Gregory Peck in costume during summer stock in Cape Cod, 1946.
Gregory Peck in costume during Summer Stock in Cape Cod, 1946.Eileen Darby—The LIFE Images Collection/Getty Images
Gregory Peck in costume during summer stock in Cape Cod, 1946.
Gregory Peck talking on the telephone during summer stock in Cape Cod, 1946.
Gregory Peck reading a script on the beach during summer stock at Cape Cod in 1946.
Gregory Peck smoking a pipe for a scene in the movie "The Yearling." 1947.
Gregory Peck and Ann Todd, starring in Alfred Hitchcock's film The Paradine Case. 1947.
Potrait of Gregory Peck in New York, 1947.
Gregory Peck and Ava Gardner watching Walter Huston as he gambles in scene from film "The Great Sinner." 1949.
Actor Gregory Peck at the beach in La Jolla, California. 1949.
Gregory Peck costumed as WWII American Air Forces bomber pilot for movie "Twelve O'Clock High." 1950.
Gregory Peck and Susan Hayward on the set of the 1951 film "David and Bathsheba."
Gregory Peck on a set in Hollywood, California. 1955.
Gregory Peck in promotional shot for the film "The Man in the Gray Flannel Suit." 1956.
Gregory Peck in costume during Summer Stock in Cape Cod, 1946.
Eileen Darby—The LIFE Images Collection/Getty Images
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Gregory Peck's Centennial: How an Actor Became an Icon of Moral Decency

Apr 05, 2016

Since the advent of Gary Cooper no screen hero has said 'Shucks!' with more conviction than Gregory Peck, who is sometimes called, because of his homespun look, 'the Lincoln of Beverly Hills.'

So went the editor's note about Peck's 1947 LIFE cover, cementing in the minds of readers—if there were any for whom it wasn't already cemented—that he was the handsome, wholesome hero at the heart of the Hollywood dream. He was still 15 years away from the role that would win him an Oscar and solidify his legacy as an exemplar of moral decency (Atticus Finch in To Kill a Mockingbird), but he was already as respected as he was beloved.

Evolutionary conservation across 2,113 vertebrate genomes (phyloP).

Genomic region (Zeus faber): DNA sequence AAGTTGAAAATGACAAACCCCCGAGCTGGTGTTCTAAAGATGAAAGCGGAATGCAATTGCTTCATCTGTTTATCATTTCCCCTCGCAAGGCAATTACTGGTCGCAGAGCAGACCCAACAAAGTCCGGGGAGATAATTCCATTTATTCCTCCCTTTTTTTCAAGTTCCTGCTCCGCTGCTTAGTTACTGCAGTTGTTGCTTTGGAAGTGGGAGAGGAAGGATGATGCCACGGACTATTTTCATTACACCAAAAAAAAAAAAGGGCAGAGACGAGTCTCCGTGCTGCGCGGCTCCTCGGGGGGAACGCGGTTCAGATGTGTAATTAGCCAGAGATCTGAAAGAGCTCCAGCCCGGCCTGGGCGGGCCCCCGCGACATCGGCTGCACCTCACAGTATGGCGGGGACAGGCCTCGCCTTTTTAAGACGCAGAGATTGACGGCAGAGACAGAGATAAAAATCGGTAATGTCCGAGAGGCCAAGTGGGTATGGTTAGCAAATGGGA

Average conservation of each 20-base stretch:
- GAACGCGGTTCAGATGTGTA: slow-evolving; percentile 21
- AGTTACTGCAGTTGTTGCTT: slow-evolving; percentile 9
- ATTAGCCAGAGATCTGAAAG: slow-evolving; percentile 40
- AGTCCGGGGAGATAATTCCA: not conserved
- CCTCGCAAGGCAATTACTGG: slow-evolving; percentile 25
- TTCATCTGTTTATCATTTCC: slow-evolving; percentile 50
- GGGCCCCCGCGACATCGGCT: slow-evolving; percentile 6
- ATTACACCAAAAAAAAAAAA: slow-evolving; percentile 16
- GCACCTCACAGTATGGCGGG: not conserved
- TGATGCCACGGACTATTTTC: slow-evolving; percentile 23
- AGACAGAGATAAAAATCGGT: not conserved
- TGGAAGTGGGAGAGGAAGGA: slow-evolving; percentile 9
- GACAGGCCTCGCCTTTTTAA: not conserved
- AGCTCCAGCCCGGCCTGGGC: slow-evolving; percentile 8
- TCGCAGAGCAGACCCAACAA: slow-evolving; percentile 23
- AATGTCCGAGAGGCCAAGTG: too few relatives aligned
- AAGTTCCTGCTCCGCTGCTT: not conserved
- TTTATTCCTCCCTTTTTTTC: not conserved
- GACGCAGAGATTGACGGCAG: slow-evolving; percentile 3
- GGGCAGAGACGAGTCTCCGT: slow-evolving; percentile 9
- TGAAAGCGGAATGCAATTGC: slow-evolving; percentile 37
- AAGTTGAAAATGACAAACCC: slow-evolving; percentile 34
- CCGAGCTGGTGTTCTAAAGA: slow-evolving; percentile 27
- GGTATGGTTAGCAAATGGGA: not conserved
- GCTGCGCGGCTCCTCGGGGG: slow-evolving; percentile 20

The actor, born Eldred Gregory Peck 100 years ago on April 5, 1916, began his career in the theater in the early 1940s, exempted from the draft thanks to a back injury. Though he was often penniless during those years and sometimes slept on the street, the launching of his film career brought swift success. After releasing his first movie, Days of Glory, in 1944, he went on to receive four Academy Award nominations in the next five years. His fifth would be the one he finally took home.

Though the pages of LIFE are filled with glowing reviews of Peck's performances, the legacy he left behind transcends the bounds of stage and screen. Peck, who died in 2003, is remembered as every bit the decent soul as his version of Atticus Finch was. As TIME's late film critic Richard Corliss wrote in his obituary for the actor:

It’s dangerous to confuse an actor with his movie roles. But by all accounts the reel and the real Gregory Peck were close kin. He was a model of probity, a loyal friend to colleagues in distress, a father confessor to the Hollywood community. He chaired the National Society of This, the American Academy of That. He was laden with official honors: Lyndon Johnson gave him the Presidential Medal of Freedom; Richard Nixon put him on his Enemies List. Peck received perhaps his sweetest laurel last week when the reclusive [Harper] Lee, on hearing of his death, said, “Gregory Peck was a beautiful man. Atticus Finch gave him the opportunity to play himself.”

December 1, 1947 cover of LIFE magazine with Gregory Peck. Nina Leen—The LIFE Picture Collection/Getty Images 

Liz Ronk, who edited this gallery, is the Photo Editor for Follow her on Twitter @lizabethronk.

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